Some studies demonstrate a link between blood 25-hydroxyvitamin D concentration and a lower risk of breast cancer, but the results aren’t statistically significant. To identify the function of vitamin D in breast cancer risk, further study is required.
Some data suggests that vitamin D may be hazardous. Vitamin D does not seem to reduce the incidence of prostate cancer, according to one large prospective research, and greater circulating vitamin D levels may be linked to a higher risk of aggressive illness. According to other study, persons with the greatest levels of vitamin D may have a higher risk of pancreatic cancer.
Despite some indications that vitamin D may lower the incidence of some cancers, current data does not support the use of high doses of vitamin D in cancer prevention. According to a big study including over 16,000 participants, overall cancer mortality is unrelated to vitamin D level at the outset. Overall, data does not support vitamin D’s involvement in cancer prevention. To identify the specific relationship between cancer and vitamin D, further study is required.
Immune system (Immune system)
The immune system is influenced by vitamin D. In animals, vitamin D may lessen the risk of autoimmune disorders. Vitamin D deficiency has been linked to diabetes mellitus type 1, multiple sclerosis, and inflammatory bowel disease.
Vitamin D supplementation throughout childhood lowers the chance of developing type 1 diabetes. According to one research, persons with a blood 25-hydroxyvitamin D concentration of less than 20 ng/mL had a twofold greater risk of developing multiple sclerosis in the future. Only animal, in vitro, and epidemiological research have shown a relationship between diabetes and multiple sclerosis. Randomized controlled trials must be conducted before a clear conclusion may be made.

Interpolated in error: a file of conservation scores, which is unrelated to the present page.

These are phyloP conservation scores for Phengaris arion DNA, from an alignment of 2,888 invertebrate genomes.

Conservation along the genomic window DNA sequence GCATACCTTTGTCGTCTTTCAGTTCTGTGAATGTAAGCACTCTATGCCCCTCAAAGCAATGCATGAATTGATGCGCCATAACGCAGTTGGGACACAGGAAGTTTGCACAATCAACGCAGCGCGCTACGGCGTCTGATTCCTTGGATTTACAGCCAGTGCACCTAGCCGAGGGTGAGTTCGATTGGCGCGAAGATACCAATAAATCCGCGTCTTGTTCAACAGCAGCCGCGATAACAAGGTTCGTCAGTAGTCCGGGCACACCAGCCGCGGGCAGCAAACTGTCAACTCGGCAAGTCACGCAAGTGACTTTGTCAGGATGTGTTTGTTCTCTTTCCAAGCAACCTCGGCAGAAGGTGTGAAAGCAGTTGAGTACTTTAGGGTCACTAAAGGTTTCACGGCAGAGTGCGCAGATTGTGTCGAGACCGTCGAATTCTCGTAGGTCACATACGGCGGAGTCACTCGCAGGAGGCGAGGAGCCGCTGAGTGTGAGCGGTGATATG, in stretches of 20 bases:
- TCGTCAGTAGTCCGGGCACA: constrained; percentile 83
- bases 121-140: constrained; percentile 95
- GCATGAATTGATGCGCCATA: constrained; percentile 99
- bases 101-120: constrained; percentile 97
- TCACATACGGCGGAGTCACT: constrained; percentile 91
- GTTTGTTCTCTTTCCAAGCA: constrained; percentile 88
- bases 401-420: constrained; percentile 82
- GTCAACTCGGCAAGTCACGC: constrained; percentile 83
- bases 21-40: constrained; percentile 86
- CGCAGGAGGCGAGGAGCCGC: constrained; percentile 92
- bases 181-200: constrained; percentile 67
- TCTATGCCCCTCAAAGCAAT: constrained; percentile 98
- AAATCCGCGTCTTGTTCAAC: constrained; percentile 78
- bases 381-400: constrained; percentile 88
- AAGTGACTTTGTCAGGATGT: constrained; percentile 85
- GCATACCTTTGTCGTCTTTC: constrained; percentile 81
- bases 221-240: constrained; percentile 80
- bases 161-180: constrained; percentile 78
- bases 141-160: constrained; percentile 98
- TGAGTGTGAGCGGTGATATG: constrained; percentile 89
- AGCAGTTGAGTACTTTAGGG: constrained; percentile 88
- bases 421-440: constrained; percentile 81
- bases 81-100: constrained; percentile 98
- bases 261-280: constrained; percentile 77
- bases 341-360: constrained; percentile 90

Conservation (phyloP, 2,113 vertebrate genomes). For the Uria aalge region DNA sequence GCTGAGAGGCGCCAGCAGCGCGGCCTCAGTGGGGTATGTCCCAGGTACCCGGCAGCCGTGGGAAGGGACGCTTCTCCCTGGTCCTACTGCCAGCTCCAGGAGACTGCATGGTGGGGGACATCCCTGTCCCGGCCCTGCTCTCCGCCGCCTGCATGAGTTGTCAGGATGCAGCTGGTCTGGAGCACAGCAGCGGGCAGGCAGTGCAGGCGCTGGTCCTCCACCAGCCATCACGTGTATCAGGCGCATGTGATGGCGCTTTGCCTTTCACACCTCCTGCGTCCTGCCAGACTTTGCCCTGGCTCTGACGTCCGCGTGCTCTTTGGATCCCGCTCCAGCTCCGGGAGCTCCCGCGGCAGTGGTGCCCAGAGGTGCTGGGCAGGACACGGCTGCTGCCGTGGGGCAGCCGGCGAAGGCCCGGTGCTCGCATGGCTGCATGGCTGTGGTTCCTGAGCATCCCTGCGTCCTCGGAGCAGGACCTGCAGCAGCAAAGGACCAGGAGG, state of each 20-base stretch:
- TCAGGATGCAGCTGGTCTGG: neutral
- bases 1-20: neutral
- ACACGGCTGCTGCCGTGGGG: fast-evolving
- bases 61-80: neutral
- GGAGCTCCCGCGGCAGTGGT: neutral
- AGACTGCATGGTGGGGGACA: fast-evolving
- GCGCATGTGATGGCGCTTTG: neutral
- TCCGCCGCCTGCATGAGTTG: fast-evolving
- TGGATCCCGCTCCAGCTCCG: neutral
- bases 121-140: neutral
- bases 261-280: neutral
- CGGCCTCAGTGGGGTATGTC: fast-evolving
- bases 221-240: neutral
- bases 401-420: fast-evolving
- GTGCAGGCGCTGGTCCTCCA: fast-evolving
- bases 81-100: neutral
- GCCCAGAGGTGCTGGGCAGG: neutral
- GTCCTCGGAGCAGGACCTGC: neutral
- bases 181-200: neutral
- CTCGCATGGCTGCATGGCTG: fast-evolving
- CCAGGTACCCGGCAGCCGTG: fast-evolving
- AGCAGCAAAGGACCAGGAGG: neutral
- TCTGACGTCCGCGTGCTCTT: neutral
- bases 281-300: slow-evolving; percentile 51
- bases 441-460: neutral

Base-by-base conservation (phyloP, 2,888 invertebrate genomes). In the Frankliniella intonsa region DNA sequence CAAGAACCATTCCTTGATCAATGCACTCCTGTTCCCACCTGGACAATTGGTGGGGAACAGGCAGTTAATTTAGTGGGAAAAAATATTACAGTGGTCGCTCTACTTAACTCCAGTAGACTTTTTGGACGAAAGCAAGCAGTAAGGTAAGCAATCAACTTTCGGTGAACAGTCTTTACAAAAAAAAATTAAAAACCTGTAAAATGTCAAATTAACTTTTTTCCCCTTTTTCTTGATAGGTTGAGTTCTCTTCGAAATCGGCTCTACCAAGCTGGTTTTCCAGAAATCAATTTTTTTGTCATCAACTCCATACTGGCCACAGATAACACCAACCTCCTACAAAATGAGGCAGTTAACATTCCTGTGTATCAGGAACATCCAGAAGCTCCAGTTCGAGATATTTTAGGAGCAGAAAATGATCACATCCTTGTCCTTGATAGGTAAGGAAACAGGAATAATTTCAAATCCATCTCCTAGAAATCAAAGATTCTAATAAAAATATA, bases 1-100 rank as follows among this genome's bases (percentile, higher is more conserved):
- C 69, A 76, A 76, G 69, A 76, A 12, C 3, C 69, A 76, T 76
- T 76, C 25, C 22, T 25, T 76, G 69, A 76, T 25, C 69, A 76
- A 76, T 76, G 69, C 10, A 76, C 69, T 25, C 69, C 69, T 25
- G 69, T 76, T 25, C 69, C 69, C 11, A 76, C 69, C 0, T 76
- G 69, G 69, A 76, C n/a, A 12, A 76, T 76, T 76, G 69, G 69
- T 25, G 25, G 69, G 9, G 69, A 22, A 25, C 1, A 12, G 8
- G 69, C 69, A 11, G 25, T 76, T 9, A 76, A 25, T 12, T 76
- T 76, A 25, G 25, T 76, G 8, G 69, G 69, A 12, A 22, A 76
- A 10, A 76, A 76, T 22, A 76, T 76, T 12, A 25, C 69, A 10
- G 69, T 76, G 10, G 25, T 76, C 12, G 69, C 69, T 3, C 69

Vitamin D deficiency has been linked to a decreased risk of Crohn’s disease. In animals, poor vitamin D regulation is linked to the development of autoimmune processes (including inflammatory bowel disease). Vitamin D supplementation may help to alleviate these symptoms.
Vitamin D may be beneficial in the fight against bacterial and viral illnesses. Tuberculosis is connected to low vitamin D levels. Vitamin D insufficiency may be more likely among TB patients. Vitamin D may have a role in TB therapy, but additional study is required before this conclusion can be made.
Vitamin D levels may have a protective impact against viral infections of the respiratory system, although the link isn’t well established. Vitamin D level has not been linked to the prevention of viral respiratory infections in many investigations. Vitamin D supplementation may lower the incidence of viral upper respiratory tract infections and TB, according to a more recent study.
The Heart and Vitamin D